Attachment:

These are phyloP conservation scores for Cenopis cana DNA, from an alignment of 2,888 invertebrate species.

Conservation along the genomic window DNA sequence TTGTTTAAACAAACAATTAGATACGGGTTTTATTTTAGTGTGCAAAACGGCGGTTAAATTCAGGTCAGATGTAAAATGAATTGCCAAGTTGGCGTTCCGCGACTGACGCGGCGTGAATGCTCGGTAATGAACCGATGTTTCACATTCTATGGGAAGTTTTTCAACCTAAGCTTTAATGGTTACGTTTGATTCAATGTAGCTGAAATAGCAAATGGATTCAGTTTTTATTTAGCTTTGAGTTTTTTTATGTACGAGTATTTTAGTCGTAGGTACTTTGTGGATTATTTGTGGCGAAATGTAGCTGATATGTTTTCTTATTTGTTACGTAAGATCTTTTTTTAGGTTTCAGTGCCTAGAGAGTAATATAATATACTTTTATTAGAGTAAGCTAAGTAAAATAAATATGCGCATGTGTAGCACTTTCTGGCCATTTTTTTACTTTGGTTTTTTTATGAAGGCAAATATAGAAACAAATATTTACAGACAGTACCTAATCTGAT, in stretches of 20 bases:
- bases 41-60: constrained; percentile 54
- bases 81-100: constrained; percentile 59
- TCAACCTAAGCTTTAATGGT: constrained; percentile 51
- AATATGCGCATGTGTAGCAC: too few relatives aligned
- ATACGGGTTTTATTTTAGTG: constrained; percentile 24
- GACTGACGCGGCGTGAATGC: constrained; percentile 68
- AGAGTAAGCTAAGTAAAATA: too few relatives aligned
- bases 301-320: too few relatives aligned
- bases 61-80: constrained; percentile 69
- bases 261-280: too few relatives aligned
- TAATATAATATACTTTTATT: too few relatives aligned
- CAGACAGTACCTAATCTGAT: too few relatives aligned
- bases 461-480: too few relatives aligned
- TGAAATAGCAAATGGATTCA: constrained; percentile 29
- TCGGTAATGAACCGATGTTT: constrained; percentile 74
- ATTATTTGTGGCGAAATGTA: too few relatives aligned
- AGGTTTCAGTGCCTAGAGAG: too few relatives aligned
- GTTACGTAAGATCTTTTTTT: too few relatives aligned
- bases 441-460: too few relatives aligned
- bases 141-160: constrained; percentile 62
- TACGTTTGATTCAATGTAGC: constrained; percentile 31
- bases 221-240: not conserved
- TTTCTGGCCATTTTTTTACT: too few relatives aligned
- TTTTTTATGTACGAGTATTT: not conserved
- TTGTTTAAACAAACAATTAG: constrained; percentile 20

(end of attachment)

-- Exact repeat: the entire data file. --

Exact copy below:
These are phyloP conservation scores for Cenopis cana DNA, from an alignment of 2,888 invertebrate species.

Conservation along the genomic window DNA sequence TTGTTTAAACAAACAATTAGATACGGGTTTTATTTTAGTGTGCAAAACGGCGGTTAAATTCAGGTCAGATGTAAAATGAATTGCCAAGTTGGCGTTCCGCGACTGACGCGGCGTGAATGCTCGGTAATGAACCGATGTTTCACATTCTATGGGAAGTTTTTCAACCTAAGCTTTAATGGTTACGTTTGATTCAATGTAGCTGAAATAGCAAATGGATTCAGTTTTTATTTAGCTTTGAGTTTTTTTATGTACGAGTATTTTAGTCGTAGGTACTTTGTGGATTATTTGTGGCGAAATGTAGCTGATATGTTTTCTTATTTGTTACGTAAGATCTTTTTTTAGGTTTCAGTGCCTAGAGAGTAATATAATATACTTTTATTAGAGTAAGCTAAGTAAAATAAATATGCGCATGTGTAGCACTTTCTGGCCATTTTTTTACTTTGGTTTTTTTATGAAGGCAAATATAGAAACAAATATTTACAGACAGTACCTAATCTGAT, in stretches of 20 bases:
- bases 41-60: constrained; percentile 54
- bases 81-100: constrained; percentile 59
- TCAACCTAAGCTTTAATGGT: constrained; percentile 51
- AATATGCGCATGTGTAGCAC: too few relatives aligned
- ATACGGGTTTTATTTTAGTG: constrained; percentile 24
- GACTGACGCGGCGTGAATGC: constrained; percentile 68
- AGAGTAAGCTAAGTAAAATA: too few relatives aligned
- bases 301-320: too few relatives aligned
- bases 61-80: constrained; percentile 69
- bases 261-280: too few relatives aligned
- TAATATAATATACTTTTATT: too few relatives aligned
- CAGACAGTACCTAATCTGAT: too few relatives aligned
- bases 461-480: too few relatives aligned
- TGAAATAGCAAATGGATTCA: constrained; percentile 29
- TCGGTAATGAACCGATGTTT: constrained; percentile 74
- ATTATTTGTGGCGAAATGTA: too few relatives aligned
- AGGTTTCAGTGCCTAGAGAG: too few relatives aligned
- GTTACGTAAGATCTTTTTTT: too few relatives aligned
- bases 441-460: too few relatives aligned
- bases 141-160: constrained; percentile 62
- TACGTTTGATTCAATGTAGC: constrained; percentile 31
- bases 221-240: not conserved
- TTTCTGGCCATTTTTTTACT: too few relatives aligned
- TTTTTTATGTACGAGTATTT: not conserved
- TTGTTTAAACAAACAATTAG: constrained; percentile 20